Throughout life there are a lessons learned and embedded into our psyche; Ones that leave a lasting impression and that shape us as individuals , dictating choices we make for the future.
These impressions come from a variety of sources - the neighborhood we lived in; people in our lives - from our parents, friends or teachers - to that stranger on a street corner. Each memory is a misshapen piece that indelibly will coincide and be interwoven with other pieces to complete the complex puzzle, of the self, in each of us.
Yet it isn't just impressions that shape us - it is more primal than that. Our makeup is derived by genes who are manipulated and tousled, surviving generations after generation. Where do these genes come from? From our descendants - passed down from our families.
For allot of us, even in the most dysfunctional of circumstances - family means allot. Having a need for family to gather around us in celebration is a need that is echoed across cities, states --- for that matter across the globe.
But it can be those same joyous occasions with the right conditions that can trigger a deadly domino effect. When you have a family, their safety is important. When tragedy strikes it can rock your world. No one wants to be affected by an intoxicated driver. Yet everyday in the United States 36 people die and 700 people are injured from alcohol related crashes1. Those statistics are sobering.
I have first hand experience of a loved one being injured by a drunk driver - It doesn't matter the extent of injuries or there severity. Once an unknowing car is struck - whether broadsided, T-boned ,clipped or Rear-ended ---their lives and their families lives are changed forever.
The scary thing about alcohol is that teen drivers are the most vulnerable. Teens push the envelope when it comes to vehicle safety, there is a tendency to underestimate and not recognize dangerous situations4. When any alcohol is involved , teens risk of crash /fatalities is far greater than any older age groups2. In 2005, 3 out of 4 teens who were killed in alcohol related crashes were not wearing their seatbelt3 . In 2005, male drivers aged 15-20 yrs old who were involved in fatal crashes %38 had been speeding and %24 had been drinking5,6.
Because of the importance of educating our teens, MADD - a non-profit organization aimed at giving needed support to DUI victims and preventing underage drinking, has stepped up to the plate this season, conveniently as this December is National Drunk and Drugged Driving Prevention Month to unveil their campaign entitled: The Power of Parents.
Did you know - %74 of teens turn to the parents for guidance on drinking? The Power of Parents campaign aims to give parents of teens tools, and access to resources which can help empower them when talking to teens about underage drinking.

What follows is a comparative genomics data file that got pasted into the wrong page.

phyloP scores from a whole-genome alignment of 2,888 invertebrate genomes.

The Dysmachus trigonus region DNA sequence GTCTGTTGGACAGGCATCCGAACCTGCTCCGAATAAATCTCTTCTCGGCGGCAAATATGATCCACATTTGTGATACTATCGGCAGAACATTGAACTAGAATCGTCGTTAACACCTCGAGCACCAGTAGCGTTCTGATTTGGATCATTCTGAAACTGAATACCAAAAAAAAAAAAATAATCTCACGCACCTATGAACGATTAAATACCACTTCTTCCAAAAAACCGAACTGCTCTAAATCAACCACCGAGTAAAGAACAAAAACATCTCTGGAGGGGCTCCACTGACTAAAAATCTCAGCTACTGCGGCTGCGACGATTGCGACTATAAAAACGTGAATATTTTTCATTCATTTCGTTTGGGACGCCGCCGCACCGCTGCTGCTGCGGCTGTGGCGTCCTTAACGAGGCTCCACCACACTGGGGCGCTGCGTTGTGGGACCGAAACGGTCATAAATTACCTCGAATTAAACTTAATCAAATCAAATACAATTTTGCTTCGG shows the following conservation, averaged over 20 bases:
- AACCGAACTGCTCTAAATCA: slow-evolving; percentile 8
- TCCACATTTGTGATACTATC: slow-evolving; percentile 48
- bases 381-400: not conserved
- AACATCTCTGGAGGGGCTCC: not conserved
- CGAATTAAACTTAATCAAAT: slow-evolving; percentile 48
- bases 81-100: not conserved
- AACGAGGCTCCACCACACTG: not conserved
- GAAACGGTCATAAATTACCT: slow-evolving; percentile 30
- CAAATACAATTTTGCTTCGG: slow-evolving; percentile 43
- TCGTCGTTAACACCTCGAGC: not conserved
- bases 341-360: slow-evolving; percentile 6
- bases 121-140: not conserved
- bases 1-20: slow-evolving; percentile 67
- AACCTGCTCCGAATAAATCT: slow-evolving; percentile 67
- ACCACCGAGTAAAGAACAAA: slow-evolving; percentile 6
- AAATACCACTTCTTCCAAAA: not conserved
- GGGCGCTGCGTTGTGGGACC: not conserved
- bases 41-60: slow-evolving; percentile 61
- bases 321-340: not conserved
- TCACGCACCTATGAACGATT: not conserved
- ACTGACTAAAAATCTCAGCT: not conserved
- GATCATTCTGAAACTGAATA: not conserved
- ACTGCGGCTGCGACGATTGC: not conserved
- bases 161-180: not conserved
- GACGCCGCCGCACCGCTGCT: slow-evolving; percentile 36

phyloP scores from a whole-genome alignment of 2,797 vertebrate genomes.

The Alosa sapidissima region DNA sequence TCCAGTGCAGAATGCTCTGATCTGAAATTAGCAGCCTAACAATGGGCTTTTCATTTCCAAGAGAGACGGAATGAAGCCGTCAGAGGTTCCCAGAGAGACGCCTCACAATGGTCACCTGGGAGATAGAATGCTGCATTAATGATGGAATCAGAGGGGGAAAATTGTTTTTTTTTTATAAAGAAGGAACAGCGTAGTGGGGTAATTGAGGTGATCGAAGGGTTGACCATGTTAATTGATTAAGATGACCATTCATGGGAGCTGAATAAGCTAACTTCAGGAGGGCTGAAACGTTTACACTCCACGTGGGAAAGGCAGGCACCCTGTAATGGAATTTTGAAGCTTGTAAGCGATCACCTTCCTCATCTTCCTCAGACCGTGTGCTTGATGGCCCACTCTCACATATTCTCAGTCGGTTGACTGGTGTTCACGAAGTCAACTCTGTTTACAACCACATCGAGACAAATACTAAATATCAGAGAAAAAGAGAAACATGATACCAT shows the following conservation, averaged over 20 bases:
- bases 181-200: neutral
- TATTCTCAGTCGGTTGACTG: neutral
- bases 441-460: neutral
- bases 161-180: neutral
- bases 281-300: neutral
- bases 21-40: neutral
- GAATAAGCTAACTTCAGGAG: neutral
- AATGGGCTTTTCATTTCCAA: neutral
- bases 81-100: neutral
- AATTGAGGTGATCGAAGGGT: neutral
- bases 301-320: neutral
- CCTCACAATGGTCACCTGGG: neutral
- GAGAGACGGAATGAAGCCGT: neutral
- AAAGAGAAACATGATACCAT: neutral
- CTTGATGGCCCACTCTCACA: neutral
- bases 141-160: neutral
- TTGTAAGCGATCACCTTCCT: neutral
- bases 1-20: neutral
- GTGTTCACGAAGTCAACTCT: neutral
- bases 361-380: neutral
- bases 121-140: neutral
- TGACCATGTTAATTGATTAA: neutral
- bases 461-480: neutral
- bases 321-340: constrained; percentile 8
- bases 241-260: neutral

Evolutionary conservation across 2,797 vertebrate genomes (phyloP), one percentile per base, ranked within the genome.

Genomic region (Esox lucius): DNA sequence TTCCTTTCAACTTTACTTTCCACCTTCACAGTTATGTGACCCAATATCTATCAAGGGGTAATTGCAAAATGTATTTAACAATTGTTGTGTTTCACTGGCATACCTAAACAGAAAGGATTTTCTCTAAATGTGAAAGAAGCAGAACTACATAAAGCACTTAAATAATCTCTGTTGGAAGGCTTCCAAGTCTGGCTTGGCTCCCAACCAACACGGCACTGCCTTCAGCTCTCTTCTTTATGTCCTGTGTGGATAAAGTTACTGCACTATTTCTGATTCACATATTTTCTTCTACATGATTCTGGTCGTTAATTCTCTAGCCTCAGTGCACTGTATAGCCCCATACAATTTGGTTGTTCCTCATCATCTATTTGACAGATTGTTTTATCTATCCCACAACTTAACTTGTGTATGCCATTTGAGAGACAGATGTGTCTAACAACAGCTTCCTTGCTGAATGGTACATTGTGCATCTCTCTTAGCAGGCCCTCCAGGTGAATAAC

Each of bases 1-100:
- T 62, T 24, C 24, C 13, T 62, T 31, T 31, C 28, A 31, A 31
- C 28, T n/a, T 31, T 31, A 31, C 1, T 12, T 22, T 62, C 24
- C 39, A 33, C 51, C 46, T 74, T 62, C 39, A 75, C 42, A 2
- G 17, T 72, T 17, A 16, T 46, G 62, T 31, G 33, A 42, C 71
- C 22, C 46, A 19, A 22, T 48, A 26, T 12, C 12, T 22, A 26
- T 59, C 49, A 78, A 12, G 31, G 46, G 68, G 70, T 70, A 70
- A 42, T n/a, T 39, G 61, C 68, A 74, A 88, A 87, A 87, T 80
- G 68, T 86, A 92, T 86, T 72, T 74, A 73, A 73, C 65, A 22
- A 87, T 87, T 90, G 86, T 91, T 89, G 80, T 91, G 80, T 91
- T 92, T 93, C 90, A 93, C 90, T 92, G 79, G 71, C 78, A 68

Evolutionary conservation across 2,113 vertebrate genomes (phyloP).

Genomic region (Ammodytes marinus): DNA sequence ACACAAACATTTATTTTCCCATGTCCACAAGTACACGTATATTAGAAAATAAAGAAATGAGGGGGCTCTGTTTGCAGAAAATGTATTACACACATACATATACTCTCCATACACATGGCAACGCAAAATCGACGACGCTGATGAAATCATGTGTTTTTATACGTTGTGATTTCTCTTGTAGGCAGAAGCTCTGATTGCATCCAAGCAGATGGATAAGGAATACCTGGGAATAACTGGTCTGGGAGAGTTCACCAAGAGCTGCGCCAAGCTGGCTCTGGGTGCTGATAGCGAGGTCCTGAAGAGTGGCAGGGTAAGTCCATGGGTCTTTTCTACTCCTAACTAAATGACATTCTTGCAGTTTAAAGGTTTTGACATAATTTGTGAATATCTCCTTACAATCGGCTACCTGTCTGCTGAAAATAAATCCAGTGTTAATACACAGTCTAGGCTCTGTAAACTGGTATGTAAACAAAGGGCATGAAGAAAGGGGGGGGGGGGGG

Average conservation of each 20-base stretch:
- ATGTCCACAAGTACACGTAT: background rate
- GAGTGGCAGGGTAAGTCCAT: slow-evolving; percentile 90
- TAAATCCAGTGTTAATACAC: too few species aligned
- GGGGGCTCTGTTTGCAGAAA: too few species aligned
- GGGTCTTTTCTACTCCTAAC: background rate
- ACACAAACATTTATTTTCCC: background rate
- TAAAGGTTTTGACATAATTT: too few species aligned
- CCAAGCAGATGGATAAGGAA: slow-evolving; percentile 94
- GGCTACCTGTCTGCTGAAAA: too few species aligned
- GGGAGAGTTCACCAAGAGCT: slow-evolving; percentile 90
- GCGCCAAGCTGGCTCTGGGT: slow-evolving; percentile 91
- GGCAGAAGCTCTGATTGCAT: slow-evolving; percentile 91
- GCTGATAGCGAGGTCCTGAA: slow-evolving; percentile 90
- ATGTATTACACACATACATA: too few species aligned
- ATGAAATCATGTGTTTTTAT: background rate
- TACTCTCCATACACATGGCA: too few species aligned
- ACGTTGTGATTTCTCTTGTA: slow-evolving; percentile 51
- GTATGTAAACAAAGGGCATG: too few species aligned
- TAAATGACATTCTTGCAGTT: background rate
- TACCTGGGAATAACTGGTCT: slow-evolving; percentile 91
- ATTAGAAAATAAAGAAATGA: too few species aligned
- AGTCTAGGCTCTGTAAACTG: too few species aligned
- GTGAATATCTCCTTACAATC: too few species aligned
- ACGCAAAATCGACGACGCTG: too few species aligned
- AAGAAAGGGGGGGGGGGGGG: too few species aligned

You will find on The Power of Parents site: Expertly written videos, guides and pamphlets available via download. There is also "Ask an expert" section for all your questions, plus an online community where you can network with other parents and share experiences.
Right now as of the recent launch, there is a section specifically for parents of highschool aged teens. But check back soon because there are several sections planned for: Elementary parents , Middle School parents, and College parents.
The site is very user friendly and you can also participate in the conversation via Twitter: @maddparents, or Facebook: Power of Parents Fan Page .
If you have time, I have 2 pamphlets in pdf format, available for download from The Power of Parents campaign.
Links for More Information:
- Impaired Driving Fact Sheet
- Teen Driver Fact Sheet
- December: National Drunk and Drugged Driving Prevention Month
- Teen Driver Resources
National Highway Traffic Safety Administration (NHTSA).
- Underage Drinking Statistics
- Drunk Driving Statistics
- MADD Blog
- Highschool Safety Quiz
- Support 21 Survey
Hopefully the statistics, and links I provided will help educate you, your family or friends. Be safe this holiday season!
1 Centers for Disease Control and Prevention; National Center for Injury Prevention and Control
2 Insurance Institute for Highway Safety (IIHS). Fatality facts: teenagers 2005. Arlington (VA): The Institute; 2006 [cited 2006 Dec 1].
3 Centers for Disease Control and Prevention. Youth Risk Behavior Surveillance—United States, 2005 [Online]. (2006b). National Center for Chronic Disease Prevention and Health Promotion (producer). Available from: URL: http://apps.nccd.cdc.gov/yrbss/CategoryQuestions.asp?cat=1&desc=Unintentional.* [Cited 2006 Nov 28]
4 Jonah BA, Dawson NE. Youth and risk: age differences in risky driving, risk perception, and risk utility. Alcohol, Drugs and Driving 1987;3:13–29.
5 National Highway Traffic Safety Administration (NHTSA), Dept. of Transportation (US). Traffic safety facts 2005: speeding. Washington (DC): NHTSA; 2006a [cited 2008 March 28]. Available from: URL: http://www-nrd.nhtsa.dot.gov/pdf/nrd-30/NCSA/TSF2005/SpeedingTSF05.pdf.
6 National Highway Traffic Safety Administration (NHTSA), Dept. of Transportation (US). Traffic safety facts 2005: young drivers. Washington (DC): NHTSA; 2006b [cited 2008 March 28]. Available from: URL: http://www-nrd.nhtsa.dot.govf.